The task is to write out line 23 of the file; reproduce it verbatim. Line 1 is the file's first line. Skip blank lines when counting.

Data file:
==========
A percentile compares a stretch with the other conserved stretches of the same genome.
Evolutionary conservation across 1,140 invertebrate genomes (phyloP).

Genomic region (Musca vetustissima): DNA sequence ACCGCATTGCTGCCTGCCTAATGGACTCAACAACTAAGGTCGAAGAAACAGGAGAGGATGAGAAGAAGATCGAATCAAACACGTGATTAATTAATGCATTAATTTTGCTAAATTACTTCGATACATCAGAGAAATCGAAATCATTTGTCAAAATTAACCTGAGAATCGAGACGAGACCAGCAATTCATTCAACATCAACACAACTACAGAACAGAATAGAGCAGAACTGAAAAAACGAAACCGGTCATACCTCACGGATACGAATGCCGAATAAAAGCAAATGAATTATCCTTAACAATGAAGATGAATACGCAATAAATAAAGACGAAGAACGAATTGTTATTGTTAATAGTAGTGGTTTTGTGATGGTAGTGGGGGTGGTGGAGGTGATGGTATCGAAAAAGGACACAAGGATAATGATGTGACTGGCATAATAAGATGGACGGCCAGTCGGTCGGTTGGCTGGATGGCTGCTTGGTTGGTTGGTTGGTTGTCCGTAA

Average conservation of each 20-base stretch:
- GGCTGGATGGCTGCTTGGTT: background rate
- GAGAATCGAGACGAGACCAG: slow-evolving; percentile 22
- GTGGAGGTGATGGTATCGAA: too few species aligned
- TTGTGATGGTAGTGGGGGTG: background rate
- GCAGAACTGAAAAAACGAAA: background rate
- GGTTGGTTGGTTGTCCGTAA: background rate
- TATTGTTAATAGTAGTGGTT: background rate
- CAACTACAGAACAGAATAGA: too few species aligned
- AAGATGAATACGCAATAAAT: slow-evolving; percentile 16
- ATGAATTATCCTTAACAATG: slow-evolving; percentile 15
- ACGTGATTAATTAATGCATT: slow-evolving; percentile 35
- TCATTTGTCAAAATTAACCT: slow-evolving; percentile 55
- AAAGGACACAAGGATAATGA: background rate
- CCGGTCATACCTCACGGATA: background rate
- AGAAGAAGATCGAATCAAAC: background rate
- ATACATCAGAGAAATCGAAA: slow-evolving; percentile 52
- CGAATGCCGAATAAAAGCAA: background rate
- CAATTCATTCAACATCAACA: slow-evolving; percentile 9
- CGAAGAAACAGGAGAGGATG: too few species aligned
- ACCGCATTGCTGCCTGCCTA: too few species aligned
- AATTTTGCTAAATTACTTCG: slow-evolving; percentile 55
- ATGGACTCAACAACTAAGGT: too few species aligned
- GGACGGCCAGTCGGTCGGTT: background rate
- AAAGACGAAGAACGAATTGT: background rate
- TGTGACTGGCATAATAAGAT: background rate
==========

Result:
- CGAAGAAACAGGAGAGGATG: too few species aligned